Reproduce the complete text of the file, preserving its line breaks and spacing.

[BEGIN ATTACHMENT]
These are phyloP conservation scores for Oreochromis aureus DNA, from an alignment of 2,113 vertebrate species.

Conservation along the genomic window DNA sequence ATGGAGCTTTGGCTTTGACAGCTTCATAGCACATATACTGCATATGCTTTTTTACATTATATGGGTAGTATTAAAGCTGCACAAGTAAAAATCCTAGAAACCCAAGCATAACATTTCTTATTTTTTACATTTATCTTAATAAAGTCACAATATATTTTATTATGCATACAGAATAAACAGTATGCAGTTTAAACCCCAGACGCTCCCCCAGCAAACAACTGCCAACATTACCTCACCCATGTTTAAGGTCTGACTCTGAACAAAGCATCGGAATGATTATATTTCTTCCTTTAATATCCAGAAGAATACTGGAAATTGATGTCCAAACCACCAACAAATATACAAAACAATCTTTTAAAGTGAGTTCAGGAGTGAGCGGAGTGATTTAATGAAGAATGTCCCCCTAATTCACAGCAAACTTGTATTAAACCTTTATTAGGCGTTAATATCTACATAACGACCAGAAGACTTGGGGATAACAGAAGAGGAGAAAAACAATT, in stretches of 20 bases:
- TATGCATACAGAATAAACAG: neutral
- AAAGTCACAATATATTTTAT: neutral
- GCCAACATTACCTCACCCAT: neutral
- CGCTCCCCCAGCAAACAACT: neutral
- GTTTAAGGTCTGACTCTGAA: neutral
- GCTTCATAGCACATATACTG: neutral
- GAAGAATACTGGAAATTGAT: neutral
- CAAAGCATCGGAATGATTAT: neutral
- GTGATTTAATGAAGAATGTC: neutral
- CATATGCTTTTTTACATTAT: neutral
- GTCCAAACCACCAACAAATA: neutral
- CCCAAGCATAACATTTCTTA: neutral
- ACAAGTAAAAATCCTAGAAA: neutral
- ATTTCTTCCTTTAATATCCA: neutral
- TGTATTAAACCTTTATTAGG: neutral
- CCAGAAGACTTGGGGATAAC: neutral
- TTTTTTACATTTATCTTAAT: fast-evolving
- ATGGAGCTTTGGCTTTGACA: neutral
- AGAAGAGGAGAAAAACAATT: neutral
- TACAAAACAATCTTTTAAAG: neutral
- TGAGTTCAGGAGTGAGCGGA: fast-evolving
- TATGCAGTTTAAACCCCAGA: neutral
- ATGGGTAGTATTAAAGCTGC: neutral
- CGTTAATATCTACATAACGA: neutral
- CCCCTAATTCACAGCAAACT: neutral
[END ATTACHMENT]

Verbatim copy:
These are phyloP conservation scores for Oreochromis aureus DNA, from an alignment of 2,113 vertebrate species.

Conservation along the genomic window DNA sequence ATGGAGCTTTGGCTTTGACAGCTTCATAGCACATATACTGCATATGCTTTTTTACATTATATGGGTAGTATTAAAGCTGCACAAGTAAAAATCCTAGAAACCCAAGCATAACATTTCTTATTTTTTACATTTATCTTAATAAAGTCACAATATATTTTATTATGCATACAGAATAAACAGTATGCAGTTTAAACCCCAGACGCTCCCCCAGCAAACAACTGCCAACATTACCTCACCCATGTTTAAGGTCTGACTCTGAACAAAGCATCGGAATGATTATATTTCTTCCTTTAATATCCAGAAGAATACTGGAAATTGATGTCCAAACCACCAACAAATATACAAAACAATCTTTTAAAGTGAGTTCAGGAGTGAGCGGAGTGATTTAATGAAGAATGTCCCCCTAATTCACAGCAAACTTGTATTAAACCTTTATTAGGCGTTAATATCTACATAACGACCAGAAGACTTGGGGATAACAGAAGAGGAGAAAAACAATT, in stretches of 20 bases:
- TATGCATACAGAATAAACAG: neutral
- AAAGTCACAATATATTTTAT: neutral
- GCCAACATTACCTCACCCAT: neutral
- CGCTCCCCCAGCAAACAACT: neutral
- GTTTAAGGTCTGACTCTGAA: neutral
- GCTTCATAGCACATATACTG: neutral
- GAAGAATACTGGAAATTGAT: neutral
- CAAAGCATCGGAATGATTAT: neutral
- GTGATTTAATGAAGAATGTC: neutral
- CATATGCTTTTTTACATTAT: neutral
- GTCCAAACCACCAACAAATA: neutral
- CCCAAGCATAACATTTCTTA: neutral
- ACAAGTAAAAATCCTAGAAA: neutral
- ATTTCTTCCTTTAATATCCA: neutral
- TGTATTAAACCTTTATTAGG: neutral
- CCAGAAGACTTGGGGATAAC: neutral
- TTTTTTACATTTATCTTAAT: fast-evolving
- ATGGAGCTTTGGCTTTGACA: neutral
- AGAAGAGGAGAAAAACAATT: neutral
- TACAAAACAATCTTTTAAAG: neutral
- TGAGTTCAGGAGTGAGCGGA: fast-evolving
- TATGCAGTTTAAACCCCAGA: neutral
- ATGGGTAGTATTAAAGCTGC: neutral
- CGTTAATATCTACATAACGA: neutral
- CCCCTAATTCACAGCAAACT: neutral